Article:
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What are Some Different Types of Ice Cream Cones?

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  • Written By: Sheri Cyprus
  • Edited By: Bronwyn Harris
  • Last Modified Date: 15 August 2014
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There are many different types of ice cream cones on the market. Some are baked into cone or cup shapes while others are rolled into cone shapes. Before the invention of the ice cream cone, people would lick ice cream out of dishes called penny lick ice cream glasses, as the treats were sold for 1 cent apiece. Wafer, waffle, sugar and bowl are some of the most popular types of cones.

Wafer cones are also sometimes called cake cones. They are often lighter in texture and thinner than the other types and are sometimes made with cake flour to create an even more delicate composition. Wafer cones may be pointed or cup-shaped.

Waffle cones are very popular variety. They have the texture produced by a waffle iron and are usually rolled and formed into a cone shape. Waffle cones are often thick and may even be double rolled for extra strength and thickness. Chocolate waffle cones often have some melted chocolate added to the batter and are very dark in color.

Sugar cones are the sweetest type of cone as they have the most sugar added. White sugar and molasses are usually used to make them, but sometimes, brown sugar is used to produce a slightly darker cone. Like some waffle cones, sugar cones may also be double rolled.

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Bowl ice cream cones are bowl-shaped. Many people enjoy this type because it allows them to eat the bowl once the ice cream is finished. Other novelty cones may be available, such as those shaped like a pig trough.

Before the cone shape was used to hold ice cream, it was associated with much fancier desserts. In the 18th century, cone-shaped pastries called coronets, or little horns, were filled with fruit creams and ice creams to serve at dinner parties. Waffle coronets and flavored whipping creams were added later. An Italian man was thought to have started selling ice cream in cones in Manchester, England, in the mid-1800s. They became known as Hokey Pokeys and made the former fancy type of coronet into an inexpensive version that could be sold on the street to passers-by.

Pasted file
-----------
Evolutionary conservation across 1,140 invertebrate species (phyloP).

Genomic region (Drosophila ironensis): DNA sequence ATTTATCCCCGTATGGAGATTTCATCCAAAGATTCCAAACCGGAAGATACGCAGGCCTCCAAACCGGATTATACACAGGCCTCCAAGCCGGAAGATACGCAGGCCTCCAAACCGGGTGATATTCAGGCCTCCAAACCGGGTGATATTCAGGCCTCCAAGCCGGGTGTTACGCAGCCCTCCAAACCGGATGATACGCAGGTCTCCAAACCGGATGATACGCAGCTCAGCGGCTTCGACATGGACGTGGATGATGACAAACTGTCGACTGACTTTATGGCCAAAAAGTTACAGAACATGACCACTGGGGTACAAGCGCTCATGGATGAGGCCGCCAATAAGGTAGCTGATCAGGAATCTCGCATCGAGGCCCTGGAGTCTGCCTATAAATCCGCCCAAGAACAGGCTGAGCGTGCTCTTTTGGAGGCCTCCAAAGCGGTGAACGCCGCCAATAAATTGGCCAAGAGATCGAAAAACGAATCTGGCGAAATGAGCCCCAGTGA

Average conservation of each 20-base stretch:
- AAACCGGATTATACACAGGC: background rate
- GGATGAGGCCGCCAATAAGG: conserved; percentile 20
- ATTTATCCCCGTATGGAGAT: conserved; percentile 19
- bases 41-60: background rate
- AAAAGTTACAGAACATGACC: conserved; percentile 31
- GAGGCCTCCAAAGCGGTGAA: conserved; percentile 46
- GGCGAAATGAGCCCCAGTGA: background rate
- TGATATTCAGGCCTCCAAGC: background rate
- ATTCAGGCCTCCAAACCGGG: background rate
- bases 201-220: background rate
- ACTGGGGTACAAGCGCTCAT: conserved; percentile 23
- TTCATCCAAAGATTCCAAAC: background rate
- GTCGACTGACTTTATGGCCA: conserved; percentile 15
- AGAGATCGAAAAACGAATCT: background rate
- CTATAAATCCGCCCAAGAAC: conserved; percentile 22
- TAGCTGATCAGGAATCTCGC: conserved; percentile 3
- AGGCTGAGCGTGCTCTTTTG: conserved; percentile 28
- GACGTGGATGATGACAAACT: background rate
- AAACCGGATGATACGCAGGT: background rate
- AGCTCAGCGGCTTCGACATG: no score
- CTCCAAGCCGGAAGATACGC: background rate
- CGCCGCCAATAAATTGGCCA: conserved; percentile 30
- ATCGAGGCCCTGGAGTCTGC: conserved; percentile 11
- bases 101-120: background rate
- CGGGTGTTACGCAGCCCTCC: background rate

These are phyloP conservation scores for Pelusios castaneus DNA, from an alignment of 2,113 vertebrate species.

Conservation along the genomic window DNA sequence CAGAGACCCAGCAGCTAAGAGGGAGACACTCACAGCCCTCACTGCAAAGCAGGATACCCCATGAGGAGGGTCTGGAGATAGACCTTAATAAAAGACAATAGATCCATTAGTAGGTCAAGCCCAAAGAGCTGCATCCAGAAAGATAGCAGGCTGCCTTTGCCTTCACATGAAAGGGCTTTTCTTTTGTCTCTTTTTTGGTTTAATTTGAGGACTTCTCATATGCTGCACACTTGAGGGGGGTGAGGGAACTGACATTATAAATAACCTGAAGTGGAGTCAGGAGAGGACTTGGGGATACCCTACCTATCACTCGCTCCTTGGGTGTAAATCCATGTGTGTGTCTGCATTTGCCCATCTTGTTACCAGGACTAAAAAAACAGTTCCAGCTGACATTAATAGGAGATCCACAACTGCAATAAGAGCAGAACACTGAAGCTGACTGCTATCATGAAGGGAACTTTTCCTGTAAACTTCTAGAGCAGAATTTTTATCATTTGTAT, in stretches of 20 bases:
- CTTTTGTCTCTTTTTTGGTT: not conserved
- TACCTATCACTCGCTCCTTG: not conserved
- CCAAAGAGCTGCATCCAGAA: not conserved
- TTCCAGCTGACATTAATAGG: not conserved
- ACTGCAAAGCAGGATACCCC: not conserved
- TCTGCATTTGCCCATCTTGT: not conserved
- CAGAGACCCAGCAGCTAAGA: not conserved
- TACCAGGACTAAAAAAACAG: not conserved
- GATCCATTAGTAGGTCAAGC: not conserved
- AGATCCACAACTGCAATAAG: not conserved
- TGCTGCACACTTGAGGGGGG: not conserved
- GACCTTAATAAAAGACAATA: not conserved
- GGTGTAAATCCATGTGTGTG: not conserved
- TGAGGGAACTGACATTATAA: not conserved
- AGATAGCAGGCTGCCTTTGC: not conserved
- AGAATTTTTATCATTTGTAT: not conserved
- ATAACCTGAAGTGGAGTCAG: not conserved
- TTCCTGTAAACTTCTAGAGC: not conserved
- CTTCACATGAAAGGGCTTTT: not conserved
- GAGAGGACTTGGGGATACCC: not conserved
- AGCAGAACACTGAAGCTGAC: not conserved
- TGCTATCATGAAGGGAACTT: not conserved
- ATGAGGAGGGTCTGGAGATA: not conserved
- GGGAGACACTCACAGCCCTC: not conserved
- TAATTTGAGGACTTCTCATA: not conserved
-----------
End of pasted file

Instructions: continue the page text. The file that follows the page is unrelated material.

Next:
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cyprus
Post 3

You both are making me hungry for ice cream and good cones! I would love to try making homemade waffle cones sometime. I would definitely go to the Ben and Jerry company ice cream shop if I ever get to Vermont. Thanks so much to you both for your great tips and comments!

parmnparsley
Post 2

@ PelesTears - You can make your own waffle and sugar cones at home with or without a waffle iron. The waffle batter recipe can be found easily online, but it mainly consists of butter, sugar eggs, vanilla, cinnamon, nutmeg, flour, and salt. You can add finely minced pieces of dried fruit to give your cone a flavorful and festive appearance.

I don't have a waffle cone iron so I use a non stick omelet pan set to medium low heat. Once the batter is made, pour in about a half cup, and tilt the pan until it spreads to the edges of the pan. Flip after a couple of minutes to brown the other side. Once you have a perfectly browned waffle/crepe roll your waffle into a cone, or form it into a bowl over a small ramikin. Let the cones cool and set aside. It makes for a great conversation piece when you serve sundaes in homemade waffle cones as the last course at a dinner party.

PelesTears
Post 1

I love ice cream (as I'm sure billions of others do), and the best Ice cream cone I've ever had was at Ben & Jerry's ice cream factory in Waterbury Vermont. I used to live nearby, and I would go to Ben & Jerry's scoop shop at least once a month for their freshly made chocolate dipped waffle cones. The entire scoop shop smells like sweet waffle cones, and if you time your visit early enough you can get your ice cream packed into a still warm cone (Absolutely delicious).

If you ever get the chance to travel to Vermont and go to the factory scoop shop, stuffing a warm waffle cone with Dulce Almond is a wise choice. To try this insanely good blend of dark caramel, vanilla ice cream and almond praline crunch you will have to travel to Vermont because it is a company scoop shop only flavor (I live in Arizona so this is a real drag). It brings back memories of the long retired flavor Rainforest Crunch.

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